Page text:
Working Women Move From the 'Off-Ramp'

Four years ago, Robin Scheman ran a $300 million business on Wall Street.

But a decade of 90-hour weeks and transatlantic travel took their toll on this mother of two. So Scheman did what more and more professional working mothers have done -- she took what's called an "off-ramp."

"I was always dealing with things, and I started to realize, I'm not really listening to my kids. I'm not really present with them," Scheman said.

The exodus of working women is now occurring in numbers too large for employers to ignore. According to the Harvard Business Review, 43 percent of professional women with children step off the fast track at some point. On average, they stay off for 2.2 years.

But while 93 percent of these high-powered professionals want to return to work, only 40 percent find an "on-ramp" to meaningful employment.

"You're suspected of having lost your edge. You're not a player anymore," said Sylvia Hewlett, founder of the Center for Work Life Policy.

Faced with this giant leak in the talent pipeline, more employers have begun actively recruiting off-rampers, or trying to ensure they never leave.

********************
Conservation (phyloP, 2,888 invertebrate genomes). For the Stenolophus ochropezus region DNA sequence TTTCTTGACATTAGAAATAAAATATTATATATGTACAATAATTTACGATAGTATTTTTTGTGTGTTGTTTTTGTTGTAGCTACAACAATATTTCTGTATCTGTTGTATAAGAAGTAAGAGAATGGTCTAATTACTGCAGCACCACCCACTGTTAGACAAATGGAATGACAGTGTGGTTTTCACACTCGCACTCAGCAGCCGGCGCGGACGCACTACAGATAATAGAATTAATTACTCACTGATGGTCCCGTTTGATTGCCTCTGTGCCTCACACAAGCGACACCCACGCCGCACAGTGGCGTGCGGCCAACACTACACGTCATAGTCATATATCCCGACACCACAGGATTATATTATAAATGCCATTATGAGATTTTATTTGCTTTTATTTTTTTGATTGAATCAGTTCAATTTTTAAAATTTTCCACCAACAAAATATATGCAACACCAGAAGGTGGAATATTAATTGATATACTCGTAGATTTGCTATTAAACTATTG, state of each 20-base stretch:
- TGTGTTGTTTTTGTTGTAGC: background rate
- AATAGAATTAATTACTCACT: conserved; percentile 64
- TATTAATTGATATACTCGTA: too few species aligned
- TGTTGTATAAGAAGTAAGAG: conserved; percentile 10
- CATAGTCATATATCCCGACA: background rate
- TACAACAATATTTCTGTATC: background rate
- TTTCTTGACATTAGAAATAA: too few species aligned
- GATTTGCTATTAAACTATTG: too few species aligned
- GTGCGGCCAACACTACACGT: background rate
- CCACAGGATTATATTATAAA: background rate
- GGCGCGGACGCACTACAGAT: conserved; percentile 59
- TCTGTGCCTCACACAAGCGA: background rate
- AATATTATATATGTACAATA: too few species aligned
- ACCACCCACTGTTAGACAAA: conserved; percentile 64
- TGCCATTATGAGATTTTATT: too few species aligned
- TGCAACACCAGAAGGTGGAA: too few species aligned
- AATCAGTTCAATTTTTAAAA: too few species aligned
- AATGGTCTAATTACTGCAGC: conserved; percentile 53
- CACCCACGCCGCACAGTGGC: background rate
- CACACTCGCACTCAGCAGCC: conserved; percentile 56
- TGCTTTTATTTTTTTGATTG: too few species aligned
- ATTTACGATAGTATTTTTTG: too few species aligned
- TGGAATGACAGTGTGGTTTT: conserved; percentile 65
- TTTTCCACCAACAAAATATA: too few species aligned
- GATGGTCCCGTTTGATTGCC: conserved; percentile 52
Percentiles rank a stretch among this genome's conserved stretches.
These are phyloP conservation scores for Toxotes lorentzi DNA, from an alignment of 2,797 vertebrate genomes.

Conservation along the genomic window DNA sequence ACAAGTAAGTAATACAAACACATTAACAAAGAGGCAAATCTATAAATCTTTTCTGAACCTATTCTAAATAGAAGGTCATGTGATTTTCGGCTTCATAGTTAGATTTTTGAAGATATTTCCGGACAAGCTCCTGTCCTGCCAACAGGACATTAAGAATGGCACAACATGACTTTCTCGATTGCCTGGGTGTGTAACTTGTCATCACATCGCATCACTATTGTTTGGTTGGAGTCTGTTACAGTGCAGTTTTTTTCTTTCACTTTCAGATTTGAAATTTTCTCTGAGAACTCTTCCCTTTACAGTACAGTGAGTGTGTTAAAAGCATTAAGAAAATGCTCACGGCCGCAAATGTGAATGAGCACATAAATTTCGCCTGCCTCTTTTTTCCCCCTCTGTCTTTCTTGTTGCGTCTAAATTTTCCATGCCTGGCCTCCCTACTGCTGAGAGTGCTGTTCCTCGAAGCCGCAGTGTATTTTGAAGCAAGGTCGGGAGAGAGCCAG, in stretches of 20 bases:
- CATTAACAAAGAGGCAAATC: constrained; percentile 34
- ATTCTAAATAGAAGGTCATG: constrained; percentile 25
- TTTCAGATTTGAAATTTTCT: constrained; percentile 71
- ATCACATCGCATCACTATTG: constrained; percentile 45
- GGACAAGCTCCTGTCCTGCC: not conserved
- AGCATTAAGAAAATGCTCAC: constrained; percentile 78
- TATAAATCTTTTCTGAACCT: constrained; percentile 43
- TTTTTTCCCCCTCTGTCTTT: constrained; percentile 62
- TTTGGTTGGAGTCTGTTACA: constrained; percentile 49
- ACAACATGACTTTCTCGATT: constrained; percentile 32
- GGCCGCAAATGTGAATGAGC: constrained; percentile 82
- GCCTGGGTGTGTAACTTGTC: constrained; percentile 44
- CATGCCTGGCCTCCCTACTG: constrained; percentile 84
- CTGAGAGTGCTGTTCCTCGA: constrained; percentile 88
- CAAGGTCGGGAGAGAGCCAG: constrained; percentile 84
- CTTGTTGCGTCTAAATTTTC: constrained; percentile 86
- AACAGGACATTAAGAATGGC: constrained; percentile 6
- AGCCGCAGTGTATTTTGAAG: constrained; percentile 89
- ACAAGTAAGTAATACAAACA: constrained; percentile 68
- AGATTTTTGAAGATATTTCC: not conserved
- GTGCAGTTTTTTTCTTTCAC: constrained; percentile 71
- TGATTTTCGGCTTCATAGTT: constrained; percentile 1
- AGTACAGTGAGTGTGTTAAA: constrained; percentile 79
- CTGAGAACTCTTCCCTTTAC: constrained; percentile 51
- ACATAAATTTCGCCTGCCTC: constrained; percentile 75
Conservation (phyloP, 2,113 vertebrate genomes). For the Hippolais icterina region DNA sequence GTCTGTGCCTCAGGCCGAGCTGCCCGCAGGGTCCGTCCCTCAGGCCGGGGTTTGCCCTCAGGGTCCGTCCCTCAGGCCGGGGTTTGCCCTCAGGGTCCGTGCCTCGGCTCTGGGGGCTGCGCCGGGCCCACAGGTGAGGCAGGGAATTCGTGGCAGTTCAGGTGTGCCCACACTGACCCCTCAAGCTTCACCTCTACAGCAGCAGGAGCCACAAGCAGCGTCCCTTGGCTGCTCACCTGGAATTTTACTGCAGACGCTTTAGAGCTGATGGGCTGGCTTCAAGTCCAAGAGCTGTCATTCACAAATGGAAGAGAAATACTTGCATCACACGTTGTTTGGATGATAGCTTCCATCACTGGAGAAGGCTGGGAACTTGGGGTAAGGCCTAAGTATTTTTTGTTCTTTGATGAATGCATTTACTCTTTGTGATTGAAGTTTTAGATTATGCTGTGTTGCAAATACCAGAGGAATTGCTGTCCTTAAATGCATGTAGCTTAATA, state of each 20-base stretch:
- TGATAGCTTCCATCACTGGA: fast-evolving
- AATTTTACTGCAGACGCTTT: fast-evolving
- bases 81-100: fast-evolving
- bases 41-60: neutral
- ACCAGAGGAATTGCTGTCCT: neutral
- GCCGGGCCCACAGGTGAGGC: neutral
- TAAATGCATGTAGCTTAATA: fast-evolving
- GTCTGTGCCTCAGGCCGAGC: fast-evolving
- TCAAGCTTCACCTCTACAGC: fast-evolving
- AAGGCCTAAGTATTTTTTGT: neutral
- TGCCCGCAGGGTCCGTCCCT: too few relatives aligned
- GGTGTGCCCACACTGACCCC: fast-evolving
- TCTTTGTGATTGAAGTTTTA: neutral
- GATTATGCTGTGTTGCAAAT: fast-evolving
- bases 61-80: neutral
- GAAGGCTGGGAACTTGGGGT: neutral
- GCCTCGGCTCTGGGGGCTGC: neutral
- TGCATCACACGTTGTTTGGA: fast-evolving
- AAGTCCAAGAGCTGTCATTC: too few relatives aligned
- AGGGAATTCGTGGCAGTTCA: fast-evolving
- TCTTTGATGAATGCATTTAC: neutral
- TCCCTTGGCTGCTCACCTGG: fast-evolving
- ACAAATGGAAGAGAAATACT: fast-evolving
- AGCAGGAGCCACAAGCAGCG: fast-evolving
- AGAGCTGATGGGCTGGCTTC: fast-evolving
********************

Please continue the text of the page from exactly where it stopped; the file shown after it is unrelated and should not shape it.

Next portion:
After Deepa Varadarajan gave birth to premature twins, she reluctantly told her supervisor at Deloitte & Touche she would have to stop working in the first place.

"I told him, 'I guess I'm just going to have to leave. I cannot pursue my career at Deloitte," she said.

But through a pioneering program the company calls Personal Pursuits, Varadarajan can now take an extended leave without derailing her career. Deloitte helps her stay connected to the company, hoping she'll eventually return.

"Their professional certifications are kept up to date, they are given coaches and mentors, they are connected within the network, invited to Christmas parties," said Cathy Benko, national managing director of Deloitte's Initiative for Retention and Advancement of Women.

Robin Scheman on-ramped through a Lehman Brothers' program called Encore. She now has a part-time job that works for her.

"I get to have two things that I really, really love doing," Scheman said.

And her employer is just as happy with the arrangement.

"How often can you get someone with great maturity and judgment to step into a more junior role and be really happy with it?" said Anne Erni, chief diversity officer at Lehman Brothers.

And who knows? Someday Scheman may want back on the fast track. If she does, Lehman expects to have the inside track on a proven star.

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